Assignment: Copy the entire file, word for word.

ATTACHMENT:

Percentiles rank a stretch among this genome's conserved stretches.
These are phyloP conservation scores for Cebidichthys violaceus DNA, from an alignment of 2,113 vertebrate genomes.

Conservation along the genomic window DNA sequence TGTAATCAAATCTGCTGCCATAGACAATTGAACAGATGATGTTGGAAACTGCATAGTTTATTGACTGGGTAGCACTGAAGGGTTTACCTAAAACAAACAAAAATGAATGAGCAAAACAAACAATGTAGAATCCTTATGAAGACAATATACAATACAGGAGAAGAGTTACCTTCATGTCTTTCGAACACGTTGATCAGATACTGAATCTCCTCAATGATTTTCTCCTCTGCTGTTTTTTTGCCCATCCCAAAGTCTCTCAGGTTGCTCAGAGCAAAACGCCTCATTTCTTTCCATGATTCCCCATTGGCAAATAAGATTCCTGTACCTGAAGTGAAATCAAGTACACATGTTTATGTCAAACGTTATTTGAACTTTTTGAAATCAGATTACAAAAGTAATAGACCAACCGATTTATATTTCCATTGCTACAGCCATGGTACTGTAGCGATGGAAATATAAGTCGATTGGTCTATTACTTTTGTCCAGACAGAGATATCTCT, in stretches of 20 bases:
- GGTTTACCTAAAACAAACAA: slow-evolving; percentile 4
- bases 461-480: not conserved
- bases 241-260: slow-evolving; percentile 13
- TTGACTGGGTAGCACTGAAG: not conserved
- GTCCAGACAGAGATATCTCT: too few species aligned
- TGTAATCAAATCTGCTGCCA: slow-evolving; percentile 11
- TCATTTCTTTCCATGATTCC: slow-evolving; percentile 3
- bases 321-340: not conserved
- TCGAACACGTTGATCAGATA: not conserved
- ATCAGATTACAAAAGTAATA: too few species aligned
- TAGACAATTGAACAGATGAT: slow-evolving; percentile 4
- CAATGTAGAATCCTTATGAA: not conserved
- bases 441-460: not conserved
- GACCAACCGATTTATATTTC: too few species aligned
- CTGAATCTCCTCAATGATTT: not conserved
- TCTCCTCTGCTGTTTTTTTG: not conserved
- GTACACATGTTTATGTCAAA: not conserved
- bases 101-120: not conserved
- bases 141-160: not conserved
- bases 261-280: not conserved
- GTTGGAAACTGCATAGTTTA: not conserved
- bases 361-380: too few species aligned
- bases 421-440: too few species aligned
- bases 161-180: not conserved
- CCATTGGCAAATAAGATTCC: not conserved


Percentiles rank a stretch among this genome's conserved stretches.
These are phyloP conservation scores for Cebidichthys violaceus DNA, from an alignment of 2,113 vertebrate genomes.

Conservation along the genomic window DNA sequence TGTAATCAAATCTGCTGCCATAGACAATTGAACAGATGATGTTGGAAACTGCATAGTTTATTGACTGGGTAGCACTGAAGGGTTTACCTAAAACAAACAAAAATGAATGAGCAAAACAAACAATGTAGAATCCTTATGAAGACAATATACAATACAGGAGAAGAGTTACCTTCATGTCTTTCGAACACGTTGATCAGATACTGAATCTCCTCAATGATTTTCTCCTCTGCTGTTTTTTTGCCCATCCCAAAGTCTCTCAGGTTGCTCAGAGCAAAACGCCTCATTTCTTTCCATGATTCCCCATTGGCAAATAAGATTCCTGTACCTGAAGTGAAATCAAGTACACATGTTTATGTCAAACGTTATTTGAACTTTTTGAAATCAGATTACAAAAGTAATAGACCAACCGATTTATATTTCCATTGCTACAGCCATGGTACTGTAGCGATGGAAATATAAGTCGATTGGTCTATTACTTTTGTCCAGACAGAGATATCTCT, in stretches of 20 bases:
- GGTTTACCTAAAACAAACAA: slow-evolving; percentile 4
- bases 461-480: not conserved
- bases 241-260: slow-evolving; percentile 13
- TTGACTGGGTAGCACTGAAG: not conserved
- GTCCAGACAGAGATATCTCT: too few species aligned
- TGTAATCAAATCTGCTGCCA: slow-evolving; percentile 11
- TCATTTCTTTCCATGATTCC: slow-evolving; percentile 3
- bases 321-340: not conserved
- TCGAACACGTTGATCAGATA: not conserved
- ATCAGATTACAAAAGTAATA: too few species aligned
- TAGACAATTGAACAGATGAT: slow-evolving; percentile 4
- CAATGTAGAATCCTTATGAA: not conserved
- bases 441-460: not conserved
- GACCAACCGATTTATATTTC: too few species aligned
- CTGAATCTCCTCAATGATTT: not conserved
- TCTCCTCTGCTGTTTTTTTG: not conserved
- GTACACATGTTTATGTCAAA: not conserved
- bases 101-120: not conserved
- bases 141-160: not conserved
- bases 261-280: not conserved
- GTTGGAAACTGCATAGTTTA: not conserved
- bases 361-380: too few species aligned
- bases 421-440: too few species aligned
- bases 161-180: not conserved
- CCATTGGCAAATAAGATTCC: not conserved